I just got the edit privilege (hooray!), and just minutes before I proposed an edit on a question. Now when I try to accept the proposed edit to the question with my new superpowers, I get the message:

Oops! Your edit couldn't be submitted because: You seem to be improving a post however, you made no changes.

So, how can I accept/edit this question with the edits I proposed earlier?

I also see this on top of the question:

Thanks for your edit! This edit will be visible only to you until it is peer reviewed.

Which basically should mean I could accept the edit, right?

EDIT: Just found out I don't have review-privileges, see my other relevant question please.

  • It's probably best to just let that post get cleared out by others. Jan 20, 2012 at 23:15
  • But it's still a bug, right?
    – Emil
    Jan 20, 2012 at 23:15
  • Here! Just for fun, you can try approving it from here (unless someone has gotten to it) :) Jan 20, 2012 at 23:27
  • I don't see a button to approve it with, but thanks for the link! Cool to see my edit-statistics :)
    – Emil
    Jan 20, 2012 at 23:29
  • 7
    [status-by-design]. Peer review means review by a peer, not review by yourself, and you suggested the edit when you had insufficient privileges to perform a direct edit.
    – user102937
    Jan 20, 2012 at 23:40
  • 1
    I should be able to edit it after getting the edit privileges though, don't you think?
    – Emil
    Jan 20, 2012 at 23:41
  • Heh, fun, you don't get too many chances to catch this in action. :) Probably not a large enough inconvenience to actually change software though.
    – sarnold
    Jan 20, 2012 at 23:49
  • 1
    @Emil But you already had a pending edit, so no; I don't think you should be able to edit it until the pending edit is approved or rejected. Jan 20, 2012 at 23:50
  • If this question is about Stack Overflow, then two users require to approve a suggested edit, and those two users are not who suggested the edit. This is similar to approving tag wiki edit; who suggested the edit cannot approve it.
    – apaderno
    Jan 21, 2012 at 1:21
  • 1
    @AndrewBarber He's wondering why he can't approve his own pending edit after he gains edit privileges when if he had not made that pending edit just before gaining the privilege, it wouldn't need approval. If he now has edit privileges, why can't he approve his own edits? Even if his peers reject it, he can just make the actual edit anyway without their approval. (Ignoring rollbacks)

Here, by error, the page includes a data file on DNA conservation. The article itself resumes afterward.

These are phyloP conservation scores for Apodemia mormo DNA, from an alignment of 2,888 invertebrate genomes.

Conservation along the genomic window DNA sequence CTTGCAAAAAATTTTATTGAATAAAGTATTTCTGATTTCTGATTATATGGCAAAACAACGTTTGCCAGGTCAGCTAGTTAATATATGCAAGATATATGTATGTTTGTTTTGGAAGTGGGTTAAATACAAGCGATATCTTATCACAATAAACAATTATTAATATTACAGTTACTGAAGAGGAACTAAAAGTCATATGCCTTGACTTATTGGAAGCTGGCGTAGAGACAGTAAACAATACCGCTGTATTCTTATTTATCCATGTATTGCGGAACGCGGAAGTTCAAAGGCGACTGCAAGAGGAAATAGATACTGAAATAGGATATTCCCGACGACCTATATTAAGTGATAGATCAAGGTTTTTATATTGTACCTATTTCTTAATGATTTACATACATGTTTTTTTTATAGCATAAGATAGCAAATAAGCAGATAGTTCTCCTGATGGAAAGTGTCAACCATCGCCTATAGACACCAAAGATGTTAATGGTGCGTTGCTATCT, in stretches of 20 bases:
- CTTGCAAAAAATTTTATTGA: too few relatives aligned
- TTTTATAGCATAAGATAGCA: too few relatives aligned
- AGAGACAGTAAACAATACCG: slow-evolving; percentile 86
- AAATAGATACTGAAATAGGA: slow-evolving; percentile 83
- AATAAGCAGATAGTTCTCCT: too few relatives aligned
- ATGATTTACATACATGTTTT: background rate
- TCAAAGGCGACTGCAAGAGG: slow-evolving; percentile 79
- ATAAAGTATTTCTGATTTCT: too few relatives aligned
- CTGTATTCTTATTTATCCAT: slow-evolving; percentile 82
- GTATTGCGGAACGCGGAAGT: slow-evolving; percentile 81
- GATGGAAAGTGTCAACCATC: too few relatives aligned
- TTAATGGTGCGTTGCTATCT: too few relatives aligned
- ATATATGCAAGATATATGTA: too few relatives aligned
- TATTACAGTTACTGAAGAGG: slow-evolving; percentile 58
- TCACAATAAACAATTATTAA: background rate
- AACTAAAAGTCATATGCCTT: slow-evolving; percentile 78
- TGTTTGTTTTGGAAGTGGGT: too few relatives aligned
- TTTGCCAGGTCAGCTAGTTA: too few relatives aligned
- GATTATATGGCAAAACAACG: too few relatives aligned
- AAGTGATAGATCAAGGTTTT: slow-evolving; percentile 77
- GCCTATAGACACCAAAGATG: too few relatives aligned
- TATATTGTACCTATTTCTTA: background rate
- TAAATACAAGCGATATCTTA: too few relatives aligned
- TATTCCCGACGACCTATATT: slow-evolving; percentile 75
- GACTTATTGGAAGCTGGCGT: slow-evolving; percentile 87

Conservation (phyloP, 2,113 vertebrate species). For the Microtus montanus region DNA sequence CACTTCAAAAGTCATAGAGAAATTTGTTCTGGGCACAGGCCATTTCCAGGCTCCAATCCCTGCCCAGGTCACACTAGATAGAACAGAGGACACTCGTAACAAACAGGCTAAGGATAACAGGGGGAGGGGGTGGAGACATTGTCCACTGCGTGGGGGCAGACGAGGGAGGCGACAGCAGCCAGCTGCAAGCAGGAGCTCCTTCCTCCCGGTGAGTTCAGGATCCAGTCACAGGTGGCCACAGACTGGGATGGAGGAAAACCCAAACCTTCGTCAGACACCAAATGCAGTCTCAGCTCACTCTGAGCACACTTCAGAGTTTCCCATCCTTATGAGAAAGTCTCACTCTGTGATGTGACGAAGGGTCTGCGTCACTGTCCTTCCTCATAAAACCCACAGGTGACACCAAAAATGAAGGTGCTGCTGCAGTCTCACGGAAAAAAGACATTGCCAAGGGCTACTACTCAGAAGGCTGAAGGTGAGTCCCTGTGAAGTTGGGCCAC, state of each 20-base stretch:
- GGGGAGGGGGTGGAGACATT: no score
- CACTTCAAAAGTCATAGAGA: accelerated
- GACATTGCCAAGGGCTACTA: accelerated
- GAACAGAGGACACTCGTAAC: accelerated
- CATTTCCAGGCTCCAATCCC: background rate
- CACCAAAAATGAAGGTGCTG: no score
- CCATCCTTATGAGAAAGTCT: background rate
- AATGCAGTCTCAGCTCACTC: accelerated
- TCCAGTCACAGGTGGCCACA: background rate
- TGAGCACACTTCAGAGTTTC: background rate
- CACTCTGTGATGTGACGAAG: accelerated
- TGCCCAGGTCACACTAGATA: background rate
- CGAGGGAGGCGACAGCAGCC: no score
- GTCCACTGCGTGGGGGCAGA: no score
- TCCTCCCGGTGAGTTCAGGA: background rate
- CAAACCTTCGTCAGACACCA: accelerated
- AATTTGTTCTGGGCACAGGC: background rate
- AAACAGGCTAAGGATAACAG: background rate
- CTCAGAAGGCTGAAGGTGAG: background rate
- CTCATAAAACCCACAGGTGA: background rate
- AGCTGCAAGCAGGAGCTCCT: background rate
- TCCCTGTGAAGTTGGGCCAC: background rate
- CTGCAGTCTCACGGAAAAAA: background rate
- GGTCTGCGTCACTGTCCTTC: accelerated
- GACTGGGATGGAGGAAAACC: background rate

– Troyen
    Jan 21, 2012 at 1:29
  • @Troyen I know what he's asking. It still stands: "Peer Review" is not "Self Review". The use case of a potential change here is tiny. It's not worth introducing an inconsistency, IMO. Jan 21, 2012 at 1:32

1 Answer 1


You have to think of that edit prior to any change in your reputation. At the time you submitted that edit, you were considered "not trusted" to make full edits on your own without approval. Once you pass the threshold, you are now considered "trusted" and all future edits will be made instantaneous. But, you can't go back and approve everything you've done before because you made those edits in the "not trusted" state. That's like passing a law and then arresting someone for breaking that law prior to it existing. Your privilege, as with a new law, only applies to things done after the privilege is gained.

While I understand where you're coming from, this is definitely not a major issue that a lot of people care about. If for some reason you are needing to edit that same post again already after gaining full edit privileges, then perhaps your original edit that was suggested wasn't a very sufficient one. However, I like thinking of ideas.


  • If they really want too, I'm sure they could build a small script that, when a user gains full edit privileges, would go through all their still pending suggested edits and automatically approve them through the Community user. Community already approves tons of other things on its own.

  • Allow users to withdraw a suggested edit. Rather than showing the normal Approve, Reject, and Improve buttons, display a Withdraw button that will in effect reject their own suggested edit, allowing the user to make a new, alternate edit.

  • I think the withdrawing is too much complexity for such a corner case, but the Community-approval sounds reasonable. The system already keeps track of which privileges a user earns as evidenced by the notification banner.
    – a cat
    Jan 22, 2012 at 10:41

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